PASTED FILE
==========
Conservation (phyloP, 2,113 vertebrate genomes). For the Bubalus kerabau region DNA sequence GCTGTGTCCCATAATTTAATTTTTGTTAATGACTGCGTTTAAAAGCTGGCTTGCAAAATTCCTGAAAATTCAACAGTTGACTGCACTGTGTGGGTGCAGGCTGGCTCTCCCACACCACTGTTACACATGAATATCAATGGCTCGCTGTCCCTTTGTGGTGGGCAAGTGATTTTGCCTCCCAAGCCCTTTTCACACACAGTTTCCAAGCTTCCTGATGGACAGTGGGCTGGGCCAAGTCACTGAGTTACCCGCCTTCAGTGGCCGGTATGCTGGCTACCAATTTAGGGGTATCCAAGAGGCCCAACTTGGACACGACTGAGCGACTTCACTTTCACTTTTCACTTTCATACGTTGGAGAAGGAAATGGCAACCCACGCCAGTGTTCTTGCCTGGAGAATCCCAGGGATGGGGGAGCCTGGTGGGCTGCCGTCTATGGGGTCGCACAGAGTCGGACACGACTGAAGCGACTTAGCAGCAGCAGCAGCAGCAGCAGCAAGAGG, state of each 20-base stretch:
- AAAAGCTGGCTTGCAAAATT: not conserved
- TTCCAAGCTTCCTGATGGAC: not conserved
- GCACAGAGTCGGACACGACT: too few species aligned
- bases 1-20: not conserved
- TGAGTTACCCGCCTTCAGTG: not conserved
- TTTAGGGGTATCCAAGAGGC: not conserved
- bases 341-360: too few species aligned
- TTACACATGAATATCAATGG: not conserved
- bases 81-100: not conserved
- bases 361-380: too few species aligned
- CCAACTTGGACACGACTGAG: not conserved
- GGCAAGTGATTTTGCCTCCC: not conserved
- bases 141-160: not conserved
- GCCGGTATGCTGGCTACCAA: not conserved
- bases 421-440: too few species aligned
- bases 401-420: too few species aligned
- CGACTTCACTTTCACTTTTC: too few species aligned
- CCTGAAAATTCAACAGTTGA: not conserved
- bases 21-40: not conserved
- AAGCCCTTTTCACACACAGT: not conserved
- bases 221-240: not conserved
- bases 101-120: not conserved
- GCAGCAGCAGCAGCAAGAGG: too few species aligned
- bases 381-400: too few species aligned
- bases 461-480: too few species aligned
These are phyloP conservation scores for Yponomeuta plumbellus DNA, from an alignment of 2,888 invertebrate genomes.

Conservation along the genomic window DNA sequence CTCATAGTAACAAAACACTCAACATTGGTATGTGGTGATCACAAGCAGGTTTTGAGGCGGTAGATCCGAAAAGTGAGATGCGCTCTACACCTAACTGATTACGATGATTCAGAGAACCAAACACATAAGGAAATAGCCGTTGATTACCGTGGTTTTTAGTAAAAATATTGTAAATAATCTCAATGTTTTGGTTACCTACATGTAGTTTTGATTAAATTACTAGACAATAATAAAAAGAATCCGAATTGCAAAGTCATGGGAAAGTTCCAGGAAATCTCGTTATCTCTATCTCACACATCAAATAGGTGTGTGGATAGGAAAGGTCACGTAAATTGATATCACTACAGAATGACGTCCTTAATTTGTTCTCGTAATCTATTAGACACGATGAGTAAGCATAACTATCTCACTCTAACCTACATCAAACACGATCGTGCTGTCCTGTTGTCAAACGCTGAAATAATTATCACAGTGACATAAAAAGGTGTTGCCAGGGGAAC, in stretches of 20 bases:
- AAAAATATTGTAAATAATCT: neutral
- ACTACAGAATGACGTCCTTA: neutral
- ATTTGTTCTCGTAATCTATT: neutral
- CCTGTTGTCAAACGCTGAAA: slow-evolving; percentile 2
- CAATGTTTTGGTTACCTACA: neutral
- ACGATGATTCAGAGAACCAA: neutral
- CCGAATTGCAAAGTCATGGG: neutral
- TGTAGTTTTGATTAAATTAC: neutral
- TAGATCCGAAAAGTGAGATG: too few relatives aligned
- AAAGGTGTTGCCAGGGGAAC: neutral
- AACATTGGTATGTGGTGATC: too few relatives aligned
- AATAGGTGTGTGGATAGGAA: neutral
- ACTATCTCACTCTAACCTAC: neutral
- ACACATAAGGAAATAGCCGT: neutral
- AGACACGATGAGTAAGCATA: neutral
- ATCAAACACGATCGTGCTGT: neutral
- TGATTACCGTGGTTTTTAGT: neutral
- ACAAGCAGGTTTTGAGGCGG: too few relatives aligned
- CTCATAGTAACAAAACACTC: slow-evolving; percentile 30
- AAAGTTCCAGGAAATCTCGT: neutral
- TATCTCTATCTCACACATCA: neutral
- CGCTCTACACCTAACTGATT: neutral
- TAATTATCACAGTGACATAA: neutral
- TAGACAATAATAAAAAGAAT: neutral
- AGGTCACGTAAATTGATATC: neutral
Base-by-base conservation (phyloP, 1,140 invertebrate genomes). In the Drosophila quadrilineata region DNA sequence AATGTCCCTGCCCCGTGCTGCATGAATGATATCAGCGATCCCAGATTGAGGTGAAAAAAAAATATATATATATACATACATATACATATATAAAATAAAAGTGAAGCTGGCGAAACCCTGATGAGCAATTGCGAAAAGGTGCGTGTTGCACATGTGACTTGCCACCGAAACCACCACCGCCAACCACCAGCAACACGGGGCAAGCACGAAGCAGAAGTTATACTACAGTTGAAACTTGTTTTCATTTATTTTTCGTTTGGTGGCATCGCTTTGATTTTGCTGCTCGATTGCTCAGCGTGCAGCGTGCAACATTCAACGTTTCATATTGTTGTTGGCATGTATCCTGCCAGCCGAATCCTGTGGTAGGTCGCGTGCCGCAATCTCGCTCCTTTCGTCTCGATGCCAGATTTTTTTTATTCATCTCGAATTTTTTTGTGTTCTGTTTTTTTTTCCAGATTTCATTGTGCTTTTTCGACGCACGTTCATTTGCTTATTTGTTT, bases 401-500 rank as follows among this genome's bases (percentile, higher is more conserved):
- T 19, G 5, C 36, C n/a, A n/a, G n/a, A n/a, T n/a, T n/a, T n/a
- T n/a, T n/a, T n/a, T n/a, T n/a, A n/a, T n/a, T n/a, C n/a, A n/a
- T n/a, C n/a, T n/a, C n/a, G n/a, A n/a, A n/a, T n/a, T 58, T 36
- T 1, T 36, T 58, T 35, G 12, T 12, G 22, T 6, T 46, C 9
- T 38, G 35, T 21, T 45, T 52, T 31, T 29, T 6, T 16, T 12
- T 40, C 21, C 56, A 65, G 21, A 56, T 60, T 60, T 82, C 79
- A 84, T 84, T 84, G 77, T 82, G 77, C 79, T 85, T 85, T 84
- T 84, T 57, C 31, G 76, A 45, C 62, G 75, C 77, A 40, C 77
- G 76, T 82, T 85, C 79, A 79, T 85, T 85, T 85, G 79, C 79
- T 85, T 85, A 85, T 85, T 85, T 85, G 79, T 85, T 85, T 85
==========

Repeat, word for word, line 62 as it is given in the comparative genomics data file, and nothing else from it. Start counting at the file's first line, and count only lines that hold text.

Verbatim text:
- T 84, T 57, C 31, G 76, A 45, C 62, G 75, C 77, A 40, C 77